ChristinaNorman
ChristinaNorman

@sndsfnny @ChristinaNorman No, but it looks like you are saying that and trying to pretend like I said it for some dumb reason. But since you asked I am saying that 1 in 3 of our nation's children deserve more than a like of impaired movement and an almost certain life plagued by heart disease, diabetes and all of the other ills that go with being obese. Got it?

timgrady123
timgrady123

"Dr. Saguy is spot on."

No, she and you are both out of touch with reality.

KristenDunn
KristenDunn

@ChristinaNorman Nothing that the anti-fat-kid campaign is doing will "make sure" of anything, except that fat kids are targeted for even more bullying and bigotry than they currently are.


Unless you are operating under the delusion that every single peer reviewed study ever about intentional weight loss is wrong, and long-term weight loss is actually possible?

ChristinaNorman
ChristinaNorman

@colossalanimeeyes @CraigMcClarren  If that's your issue, your beef is with The Biggest Loser, not Mrs.Obama. Childhood Obesity is an extremely serious issue impacting 1 in 3 children in this country. That's what this is about for Mrs. O, not a tv show.

CraigMcClarren
CraigMcClarren

Funny how people without a specific argument simply call people they disagree with dummies

CecilyMibilleau
CecilyMibilleau

@sndsfnny @ChristinaNorman I know in certain circles it's popular now to try and convince others that overweight people eat healthy and exercise plenty, and are just cursed by angry jiggle gods, or some such nonsense, but most people have enough sense to know better. Just stop already. They're not 'curves', it's not your thyroid--9 times out of 10 its the fact that your caloric intake is greater than your energy output. Simple. You're not being cute, you're not being supportive. You're walking around with spinach in your teeth, and instead of having the gumption to pick it out, you're trying to convince all your friends that spinach in your teeth is natural and cool so that you don't have to look silly alone.

sndsfnny
sndsfnny

@ChristinaNorman  I guess preoccupation with body shape and body size is your hangup.

I support the encouragement of healthy habits.     Some people may eat more healthfully, move more, become healthier and shrink.     Some people eat more healthfully, move more, become healthier anyway and do not shrink.      I don't see what's so hard about removing preoccupation with body size from the equation.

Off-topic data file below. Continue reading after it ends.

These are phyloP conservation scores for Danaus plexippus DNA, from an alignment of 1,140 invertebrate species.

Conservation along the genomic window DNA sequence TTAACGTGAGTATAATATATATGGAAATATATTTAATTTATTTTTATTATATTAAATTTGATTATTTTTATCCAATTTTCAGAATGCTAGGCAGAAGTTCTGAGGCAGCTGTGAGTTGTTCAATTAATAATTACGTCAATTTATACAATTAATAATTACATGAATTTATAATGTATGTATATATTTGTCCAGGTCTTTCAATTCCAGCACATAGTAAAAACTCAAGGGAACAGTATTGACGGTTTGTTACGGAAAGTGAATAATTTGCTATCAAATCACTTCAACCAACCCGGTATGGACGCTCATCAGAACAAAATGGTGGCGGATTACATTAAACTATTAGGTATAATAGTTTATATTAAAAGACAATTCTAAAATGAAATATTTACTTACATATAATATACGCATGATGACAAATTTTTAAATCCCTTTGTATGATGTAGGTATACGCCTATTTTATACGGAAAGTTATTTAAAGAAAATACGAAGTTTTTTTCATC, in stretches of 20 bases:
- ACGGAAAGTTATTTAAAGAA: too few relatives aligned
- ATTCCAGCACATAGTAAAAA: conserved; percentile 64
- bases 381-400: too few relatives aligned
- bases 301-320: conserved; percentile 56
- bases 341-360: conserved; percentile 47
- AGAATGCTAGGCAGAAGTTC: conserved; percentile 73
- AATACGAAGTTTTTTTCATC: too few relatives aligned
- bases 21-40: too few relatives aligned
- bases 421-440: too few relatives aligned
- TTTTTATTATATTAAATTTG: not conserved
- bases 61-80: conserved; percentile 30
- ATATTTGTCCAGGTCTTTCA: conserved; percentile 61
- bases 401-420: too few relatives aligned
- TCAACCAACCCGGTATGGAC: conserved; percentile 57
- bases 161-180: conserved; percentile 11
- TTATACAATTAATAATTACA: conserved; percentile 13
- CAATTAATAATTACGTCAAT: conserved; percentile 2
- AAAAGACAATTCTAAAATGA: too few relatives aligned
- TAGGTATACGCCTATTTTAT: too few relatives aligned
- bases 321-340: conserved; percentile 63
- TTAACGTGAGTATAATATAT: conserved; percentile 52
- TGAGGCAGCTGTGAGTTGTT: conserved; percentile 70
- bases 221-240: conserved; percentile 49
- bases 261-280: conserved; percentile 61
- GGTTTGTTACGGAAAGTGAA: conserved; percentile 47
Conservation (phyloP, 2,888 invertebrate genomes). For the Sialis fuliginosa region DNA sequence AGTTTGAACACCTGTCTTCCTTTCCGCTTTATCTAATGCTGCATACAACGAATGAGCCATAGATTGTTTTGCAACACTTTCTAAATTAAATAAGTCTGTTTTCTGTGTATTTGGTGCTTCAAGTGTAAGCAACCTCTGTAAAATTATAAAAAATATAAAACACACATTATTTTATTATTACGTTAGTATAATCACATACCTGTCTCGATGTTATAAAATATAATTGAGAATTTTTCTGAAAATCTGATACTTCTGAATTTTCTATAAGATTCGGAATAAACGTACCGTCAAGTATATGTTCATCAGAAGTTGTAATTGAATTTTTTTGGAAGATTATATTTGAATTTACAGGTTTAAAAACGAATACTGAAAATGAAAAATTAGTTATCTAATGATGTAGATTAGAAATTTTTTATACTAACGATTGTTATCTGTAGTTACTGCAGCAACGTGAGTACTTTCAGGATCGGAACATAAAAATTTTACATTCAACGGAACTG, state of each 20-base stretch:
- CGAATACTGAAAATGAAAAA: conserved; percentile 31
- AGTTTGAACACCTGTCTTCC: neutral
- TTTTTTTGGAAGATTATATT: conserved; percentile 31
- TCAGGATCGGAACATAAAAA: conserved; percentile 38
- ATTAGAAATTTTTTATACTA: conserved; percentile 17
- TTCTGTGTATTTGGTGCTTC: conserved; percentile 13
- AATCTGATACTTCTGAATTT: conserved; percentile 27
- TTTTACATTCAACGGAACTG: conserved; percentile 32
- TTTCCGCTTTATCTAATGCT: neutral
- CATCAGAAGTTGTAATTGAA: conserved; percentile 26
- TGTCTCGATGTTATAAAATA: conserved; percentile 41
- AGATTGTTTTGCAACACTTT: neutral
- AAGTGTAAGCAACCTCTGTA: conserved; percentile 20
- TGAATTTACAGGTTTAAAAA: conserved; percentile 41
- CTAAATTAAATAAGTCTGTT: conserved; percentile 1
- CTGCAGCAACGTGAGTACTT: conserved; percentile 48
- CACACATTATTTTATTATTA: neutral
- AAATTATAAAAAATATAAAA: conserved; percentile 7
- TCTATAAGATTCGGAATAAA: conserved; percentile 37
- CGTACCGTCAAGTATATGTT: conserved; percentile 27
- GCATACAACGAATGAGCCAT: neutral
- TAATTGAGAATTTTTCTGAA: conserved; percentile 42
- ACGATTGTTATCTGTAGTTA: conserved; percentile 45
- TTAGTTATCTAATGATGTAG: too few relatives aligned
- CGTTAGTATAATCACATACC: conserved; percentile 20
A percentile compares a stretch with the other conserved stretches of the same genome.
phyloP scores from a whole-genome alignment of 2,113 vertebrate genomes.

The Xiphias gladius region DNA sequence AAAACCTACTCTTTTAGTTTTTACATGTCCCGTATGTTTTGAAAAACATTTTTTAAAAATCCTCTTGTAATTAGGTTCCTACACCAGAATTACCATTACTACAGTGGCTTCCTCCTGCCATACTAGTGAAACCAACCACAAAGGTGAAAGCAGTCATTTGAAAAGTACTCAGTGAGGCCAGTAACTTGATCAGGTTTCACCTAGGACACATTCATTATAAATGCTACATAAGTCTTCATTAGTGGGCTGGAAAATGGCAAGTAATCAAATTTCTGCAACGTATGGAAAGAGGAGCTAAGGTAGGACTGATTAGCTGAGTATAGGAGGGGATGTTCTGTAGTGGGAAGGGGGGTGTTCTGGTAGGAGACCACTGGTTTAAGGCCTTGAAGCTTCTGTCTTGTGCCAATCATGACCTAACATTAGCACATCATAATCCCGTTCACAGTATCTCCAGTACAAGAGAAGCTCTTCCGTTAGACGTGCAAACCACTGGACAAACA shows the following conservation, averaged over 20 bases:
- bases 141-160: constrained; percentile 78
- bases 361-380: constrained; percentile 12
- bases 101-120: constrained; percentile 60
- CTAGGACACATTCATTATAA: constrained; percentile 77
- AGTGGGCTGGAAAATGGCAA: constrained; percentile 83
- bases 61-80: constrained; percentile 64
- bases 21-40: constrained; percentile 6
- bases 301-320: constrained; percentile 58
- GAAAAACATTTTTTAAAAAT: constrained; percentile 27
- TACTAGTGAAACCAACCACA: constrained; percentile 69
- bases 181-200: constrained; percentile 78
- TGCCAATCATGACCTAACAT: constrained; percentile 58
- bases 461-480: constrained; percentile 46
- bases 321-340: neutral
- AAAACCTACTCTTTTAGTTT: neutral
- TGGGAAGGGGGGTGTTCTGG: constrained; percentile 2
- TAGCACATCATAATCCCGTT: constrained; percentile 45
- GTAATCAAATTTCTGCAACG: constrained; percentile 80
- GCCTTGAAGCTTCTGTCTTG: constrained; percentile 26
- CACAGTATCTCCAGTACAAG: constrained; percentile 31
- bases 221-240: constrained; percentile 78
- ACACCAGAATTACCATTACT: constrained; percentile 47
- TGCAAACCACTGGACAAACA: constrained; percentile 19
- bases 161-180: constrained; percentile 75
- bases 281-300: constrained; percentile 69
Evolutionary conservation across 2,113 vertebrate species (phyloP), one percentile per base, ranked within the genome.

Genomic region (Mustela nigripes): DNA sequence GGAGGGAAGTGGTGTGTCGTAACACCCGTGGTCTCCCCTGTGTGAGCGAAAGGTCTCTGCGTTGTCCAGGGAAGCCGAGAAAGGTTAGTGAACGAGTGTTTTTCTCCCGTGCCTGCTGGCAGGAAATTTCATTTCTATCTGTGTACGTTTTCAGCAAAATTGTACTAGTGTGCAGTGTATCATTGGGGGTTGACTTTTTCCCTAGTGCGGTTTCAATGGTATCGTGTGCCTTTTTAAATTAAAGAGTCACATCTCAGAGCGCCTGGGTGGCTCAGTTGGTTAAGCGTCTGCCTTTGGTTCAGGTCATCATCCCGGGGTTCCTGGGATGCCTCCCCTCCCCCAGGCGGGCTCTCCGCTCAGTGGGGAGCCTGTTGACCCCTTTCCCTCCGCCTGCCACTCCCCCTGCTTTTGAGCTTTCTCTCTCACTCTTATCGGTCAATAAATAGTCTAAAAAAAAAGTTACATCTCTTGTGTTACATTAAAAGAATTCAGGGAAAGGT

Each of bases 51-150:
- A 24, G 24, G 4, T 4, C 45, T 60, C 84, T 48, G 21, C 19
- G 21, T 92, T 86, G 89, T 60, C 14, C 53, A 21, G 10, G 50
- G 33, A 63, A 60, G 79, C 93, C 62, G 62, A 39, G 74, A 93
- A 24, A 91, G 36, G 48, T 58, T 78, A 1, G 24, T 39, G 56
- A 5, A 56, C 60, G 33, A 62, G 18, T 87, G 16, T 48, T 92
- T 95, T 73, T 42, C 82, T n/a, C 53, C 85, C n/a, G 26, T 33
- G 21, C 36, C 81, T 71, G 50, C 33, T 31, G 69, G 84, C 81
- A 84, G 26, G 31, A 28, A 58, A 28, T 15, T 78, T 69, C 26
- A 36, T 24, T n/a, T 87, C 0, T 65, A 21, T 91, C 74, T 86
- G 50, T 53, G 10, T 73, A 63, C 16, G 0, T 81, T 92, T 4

Got it?

http://www.jabfm.org/content/25/1/9/F1.expansion.html

WayneShingler
WayneShingler

@KristenDunn@ChristinaNorman

Kristen, when I was in Army basic training, I saw overweight young men lose fat and gain muscle tone through increased exercise and sensible eating. Same thing on sports teams and in gyms. Body builders change their shape. Wrestlers and boxers are able to decrease and increase their weight through diet and exercise. I've seen it. I know from personal experience that if my lifestyle consists more of taking calories in than of burning them up, I get fatter. Pictures of starving people in concentration camps and developing nations show us that when people don't get enough food and/or are overworked, they lose body mass.

These things are empirically true. They don't justify bullying fat people or making them hate themselves; but at the same time, the fact that such bullying goes on does not negate the easily observable fact that if calories are consumed and not used, they will be stored as fat. There's empathy, and then there's enabling. You've crossed the line into the latter.

I'm fat, and I know why. I'm an addict. I don't drink alcohol or use drugs, but I like a good dopamine bump as much as users of those substances do. If I'm bored, irritable, depressed, or frustrated, and I can't immediately fix whatever problems are making me feel that way, I can still make myself feel better just by indulging in eating certain things. Sugar, salt, and fats all push the buttons necessary to get my brain cranking out the chemicals to make me feel happier.

And I don't want to quit. I don't want to be fat, but I also don't want to give up eating foods I enjoy, nor in quantities that make them enjoyable. I like some recreational exercise, but there never seems to be room in my schedule for that kind of "playing." And strenuous exercise hurts. If my mind isn't distracted by something else, like controlling a bike or playing a game, I can't bear to just exercise for its own sake. I've never had a "runner's high," even when I ran for miles as a teen training for soccer. I've felt discomfort and pain and the onset of what seemed like symptoms of heart attack and stroke. Sweating and panting and getting sore isn't half as fun as eating a pizza. I don't feel that acknowledging this makes me a bad person, and I also don't think that pretending that none of it is true is going to help make my life any better.